Looking back at Eurovision’s dance costumes “let’s try to be a little bit more inspiring”

Looking back at Eurovision’s dance costumes “let’s try to be a little bit more inspiring”

During the Eurovision Song Contest some countries choose to portray themselves in more authentic garments from their culture. But Eurovision is best known for its high glitz and glamour. With globalization taking a rise it is questionable if western countries are at all even having their own ‘style’ or trends or that they are just getting influenced by each other or America.

Diek Pothoven head of Fashion for ESC 2021 was interviewed to see his thoughts on adding cultural aspects to the show aswell as his thoughts on fashion and globalization. Diek created the costumes for seven different shows within the three lives shows of Eurovision. He himself was inspired by Dutch culture. Creating color palettes inspired by old Dutch paintings picturing landscapes with greys, green and blue tones.

Do you think that countries should try and consciously interpret parts of their culture into their dance costumes? ‘I think it’s totally up to the artist actually being sent from the country, I think it’s very nice that an artist has some creative freedom while participating in Eurovision Song Contest, instead of being this ‘chosen one’, or sent from the Netherlands, or whatever country they are from.’ Says Diek.

He mentions that he likes to see what we can learn from each other and create a more European culture instead of all these separate countries. ‘I think Eurovision should also take part in that and does, because it is the one time all of Europe looks at the same television program, which is only about positivity and fun. Although it is a competition. But nobody hates each other on television for one night. So, therefore, I don’t feel like they have to.’

It is interesting he mentions this because studies have shown there might be a divide between how western and eastern parts of Europe during the festival. The contest started off in 1956 with only countries from the West participating but has now grown to let countries in Eastern part of Europe take part as well. Some participants however reveal the complexities of an evolving national identity still caught somewhere between East and West. An intricate play of stereotypes through which “the East watches the West watch the East”. This is also seen through how voting is cast to neighboring countries.

Diek also explains that performance wear and fashion are not one in the same. ‘Stage wear is a part of action and a huge part of fashion, we get it because it is a way that people can go wild and think outside of their comfort zone. But I think within the European contestants, there’s not a lot of inspiring fashion. A lot of them look exactly the same. But then on the other hand, there are some of them, really trying to also stand out.’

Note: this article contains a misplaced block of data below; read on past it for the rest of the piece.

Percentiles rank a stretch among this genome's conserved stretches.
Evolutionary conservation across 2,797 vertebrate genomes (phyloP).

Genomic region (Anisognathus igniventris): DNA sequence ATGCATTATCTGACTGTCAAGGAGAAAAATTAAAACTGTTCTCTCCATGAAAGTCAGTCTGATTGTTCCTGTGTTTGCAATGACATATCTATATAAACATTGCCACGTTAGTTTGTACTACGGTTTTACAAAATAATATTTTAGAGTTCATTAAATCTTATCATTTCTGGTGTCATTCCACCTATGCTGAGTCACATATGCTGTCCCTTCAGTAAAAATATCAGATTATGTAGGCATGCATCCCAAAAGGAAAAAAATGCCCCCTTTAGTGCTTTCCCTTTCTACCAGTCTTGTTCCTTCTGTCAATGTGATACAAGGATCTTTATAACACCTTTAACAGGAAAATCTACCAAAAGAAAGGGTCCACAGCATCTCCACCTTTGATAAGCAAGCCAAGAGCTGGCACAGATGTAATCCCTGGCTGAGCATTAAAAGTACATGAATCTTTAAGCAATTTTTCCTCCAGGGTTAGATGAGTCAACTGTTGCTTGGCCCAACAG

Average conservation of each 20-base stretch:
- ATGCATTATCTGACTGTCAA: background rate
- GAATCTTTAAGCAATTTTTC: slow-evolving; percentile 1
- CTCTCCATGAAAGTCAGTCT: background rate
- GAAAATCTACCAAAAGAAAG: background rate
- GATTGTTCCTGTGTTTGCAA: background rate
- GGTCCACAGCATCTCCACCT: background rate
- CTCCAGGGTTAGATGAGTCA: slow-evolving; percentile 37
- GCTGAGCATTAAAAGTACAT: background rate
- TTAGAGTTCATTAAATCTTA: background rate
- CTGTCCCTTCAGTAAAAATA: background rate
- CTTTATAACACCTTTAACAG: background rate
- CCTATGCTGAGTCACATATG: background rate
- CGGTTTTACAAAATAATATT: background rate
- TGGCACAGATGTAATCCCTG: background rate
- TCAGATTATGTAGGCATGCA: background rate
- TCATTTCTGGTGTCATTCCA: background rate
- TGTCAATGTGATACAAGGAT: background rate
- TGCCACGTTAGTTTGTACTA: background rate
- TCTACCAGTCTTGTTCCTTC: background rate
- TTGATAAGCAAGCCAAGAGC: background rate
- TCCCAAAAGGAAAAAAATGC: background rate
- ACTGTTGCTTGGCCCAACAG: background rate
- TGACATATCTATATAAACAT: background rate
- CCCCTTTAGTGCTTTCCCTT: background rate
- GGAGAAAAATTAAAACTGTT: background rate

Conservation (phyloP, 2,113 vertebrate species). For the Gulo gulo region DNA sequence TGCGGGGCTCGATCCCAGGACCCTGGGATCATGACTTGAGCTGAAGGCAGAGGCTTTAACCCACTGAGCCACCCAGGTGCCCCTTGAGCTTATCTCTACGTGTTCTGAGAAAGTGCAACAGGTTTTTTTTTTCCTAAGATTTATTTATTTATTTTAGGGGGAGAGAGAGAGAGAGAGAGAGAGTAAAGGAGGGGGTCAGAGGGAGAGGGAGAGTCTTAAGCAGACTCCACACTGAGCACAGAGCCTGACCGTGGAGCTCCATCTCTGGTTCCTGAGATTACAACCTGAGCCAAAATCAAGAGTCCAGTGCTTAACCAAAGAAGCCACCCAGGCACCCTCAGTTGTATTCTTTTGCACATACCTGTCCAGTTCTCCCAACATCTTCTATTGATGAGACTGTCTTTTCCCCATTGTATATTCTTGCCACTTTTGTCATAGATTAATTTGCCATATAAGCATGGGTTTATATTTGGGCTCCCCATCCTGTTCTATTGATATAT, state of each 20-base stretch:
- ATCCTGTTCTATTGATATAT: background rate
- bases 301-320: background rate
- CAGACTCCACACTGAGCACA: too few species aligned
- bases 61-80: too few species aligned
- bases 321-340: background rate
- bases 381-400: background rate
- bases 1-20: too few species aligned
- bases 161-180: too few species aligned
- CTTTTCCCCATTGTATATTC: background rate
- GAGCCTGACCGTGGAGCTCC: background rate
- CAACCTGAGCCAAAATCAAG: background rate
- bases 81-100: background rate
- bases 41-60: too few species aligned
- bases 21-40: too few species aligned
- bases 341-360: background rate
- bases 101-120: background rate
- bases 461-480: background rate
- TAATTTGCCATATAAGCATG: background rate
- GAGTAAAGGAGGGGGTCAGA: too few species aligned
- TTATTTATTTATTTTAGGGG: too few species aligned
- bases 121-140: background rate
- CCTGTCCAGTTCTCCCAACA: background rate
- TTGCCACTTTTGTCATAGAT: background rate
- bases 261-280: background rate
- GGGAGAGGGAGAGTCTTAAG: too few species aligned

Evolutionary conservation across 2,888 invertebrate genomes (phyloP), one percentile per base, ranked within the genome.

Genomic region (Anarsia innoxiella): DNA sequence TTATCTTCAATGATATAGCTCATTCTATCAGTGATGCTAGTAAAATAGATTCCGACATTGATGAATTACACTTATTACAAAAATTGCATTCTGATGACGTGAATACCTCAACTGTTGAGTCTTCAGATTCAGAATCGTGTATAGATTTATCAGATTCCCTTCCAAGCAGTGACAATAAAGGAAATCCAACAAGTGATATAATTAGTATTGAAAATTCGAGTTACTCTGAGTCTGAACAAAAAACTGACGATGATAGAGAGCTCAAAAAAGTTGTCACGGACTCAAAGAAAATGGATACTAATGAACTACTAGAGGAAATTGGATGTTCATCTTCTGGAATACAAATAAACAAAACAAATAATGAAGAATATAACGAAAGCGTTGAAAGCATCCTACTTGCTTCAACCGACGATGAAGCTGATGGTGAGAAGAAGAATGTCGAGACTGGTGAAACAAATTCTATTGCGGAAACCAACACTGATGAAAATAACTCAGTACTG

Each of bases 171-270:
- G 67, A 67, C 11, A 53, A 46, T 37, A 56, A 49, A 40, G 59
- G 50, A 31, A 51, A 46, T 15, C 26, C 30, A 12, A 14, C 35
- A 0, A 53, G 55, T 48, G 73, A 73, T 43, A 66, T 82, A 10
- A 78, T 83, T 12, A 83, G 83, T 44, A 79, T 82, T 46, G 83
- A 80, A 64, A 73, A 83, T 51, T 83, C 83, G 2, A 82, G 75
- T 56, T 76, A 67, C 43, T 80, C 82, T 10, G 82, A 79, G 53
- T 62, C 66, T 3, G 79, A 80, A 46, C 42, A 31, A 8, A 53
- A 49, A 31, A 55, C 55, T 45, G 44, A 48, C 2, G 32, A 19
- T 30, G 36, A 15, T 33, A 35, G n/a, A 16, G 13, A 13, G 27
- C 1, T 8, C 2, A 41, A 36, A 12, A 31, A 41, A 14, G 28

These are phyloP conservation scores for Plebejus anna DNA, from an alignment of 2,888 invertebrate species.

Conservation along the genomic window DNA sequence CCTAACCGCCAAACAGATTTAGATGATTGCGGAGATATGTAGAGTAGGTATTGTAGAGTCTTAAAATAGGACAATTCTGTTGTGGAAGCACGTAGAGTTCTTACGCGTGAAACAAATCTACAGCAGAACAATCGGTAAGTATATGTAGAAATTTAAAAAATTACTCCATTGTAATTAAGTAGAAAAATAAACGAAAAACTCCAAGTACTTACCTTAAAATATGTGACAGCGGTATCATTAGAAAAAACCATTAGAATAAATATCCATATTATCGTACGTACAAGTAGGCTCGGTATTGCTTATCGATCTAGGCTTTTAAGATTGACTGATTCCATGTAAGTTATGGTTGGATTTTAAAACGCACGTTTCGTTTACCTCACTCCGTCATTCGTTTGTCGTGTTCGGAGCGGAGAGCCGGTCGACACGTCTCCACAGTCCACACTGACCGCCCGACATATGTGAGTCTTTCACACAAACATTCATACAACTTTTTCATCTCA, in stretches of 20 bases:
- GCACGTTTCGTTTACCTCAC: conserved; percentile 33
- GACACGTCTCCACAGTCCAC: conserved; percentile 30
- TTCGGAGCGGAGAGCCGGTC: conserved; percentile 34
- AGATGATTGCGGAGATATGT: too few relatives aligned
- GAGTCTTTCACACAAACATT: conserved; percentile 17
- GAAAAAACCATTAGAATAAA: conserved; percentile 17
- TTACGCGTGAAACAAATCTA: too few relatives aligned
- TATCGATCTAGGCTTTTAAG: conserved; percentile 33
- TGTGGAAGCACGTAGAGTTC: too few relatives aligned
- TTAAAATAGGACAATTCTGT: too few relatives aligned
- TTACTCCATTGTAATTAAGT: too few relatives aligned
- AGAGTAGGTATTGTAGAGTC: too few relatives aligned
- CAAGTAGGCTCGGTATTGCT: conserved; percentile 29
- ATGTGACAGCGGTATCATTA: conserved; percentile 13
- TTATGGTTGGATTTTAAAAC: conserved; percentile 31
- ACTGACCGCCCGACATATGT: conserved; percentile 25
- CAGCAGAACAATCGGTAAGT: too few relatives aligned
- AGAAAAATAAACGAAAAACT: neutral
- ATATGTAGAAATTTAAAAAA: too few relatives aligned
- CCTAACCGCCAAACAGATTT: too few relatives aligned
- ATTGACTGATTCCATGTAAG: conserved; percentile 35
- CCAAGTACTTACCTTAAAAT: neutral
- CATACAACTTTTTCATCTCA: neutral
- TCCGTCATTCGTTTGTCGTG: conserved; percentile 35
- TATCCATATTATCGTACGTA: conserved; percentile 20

‘The Beyonce suits, I think seven of them had almost the exact same costume and I was like, Ah, okay, let’s try to be a little bit more inspiring. But on the other hand, it’s what people love.’

‘No, I don’t agree at all.’ Replies Max Zara Sterck when asked the question if she finds that western countries are dressing more alike. ‘I lived in the Netherlands then also in Paris and in London. And the way you’re dressing is completely different. Of course, you have like a common trend going on. But even then, you can see from far where someone is from’. Max Zara was recruited bij Diek Pothoven (to help with the opening, interval, and closing acts of the Eurovision in Rotterdam.

This first question was about fashion in general but returning back to Eurovision and if countries should try and consciously interpret parts of their culture in the dance costumes she says ‘You have trends that are all over the world. But even those trends are interpretated per country, so differently. So, I think even if you are modern or when you have a trend that is all around, you still have your own touch to it because of your heritage and because the country you’re from. So, I think it’s really important that people are authentic to themselves that they sing and perform in garments that they feel comfortable and secure about. And I think that is the best way to promote your own country.’

Max Zara also mentions that trying to force your culture in a performance or dance will come over unnaturally. ‘You should celebrate your country. But most of all, I think there are talents, and that should come out most of all and as best as possible. And I think without even doing it consciously, you will already have your country showing through the performance because you’re from that country. So, believe it’s almost like an unconscious thing. Which I find so much more beautiful than really trying to force it to be there’

Dance costume ESC

Marieke van Deven, who worked on the textiles for the Eurovision performances also mentions that dance costumes might be influenced by the country’s identity. ‘Something interesting that I saw the in Eurovision was that the art direction was a lot about water and the Netherlands as country that is always surrounded by water and below sea level. And I believe this was the theme and that it came back in the print that I made. Because you sort of see all those squiggles that are remade in the computer. And I believe that that was also based on water. Russia for example does this as well. Within the costume it reveals herself inside a costume and then outside of the costume, which I believe is a reference to the Russian dolls. I think it’s super nice when people use their sort of recognizable themes.’

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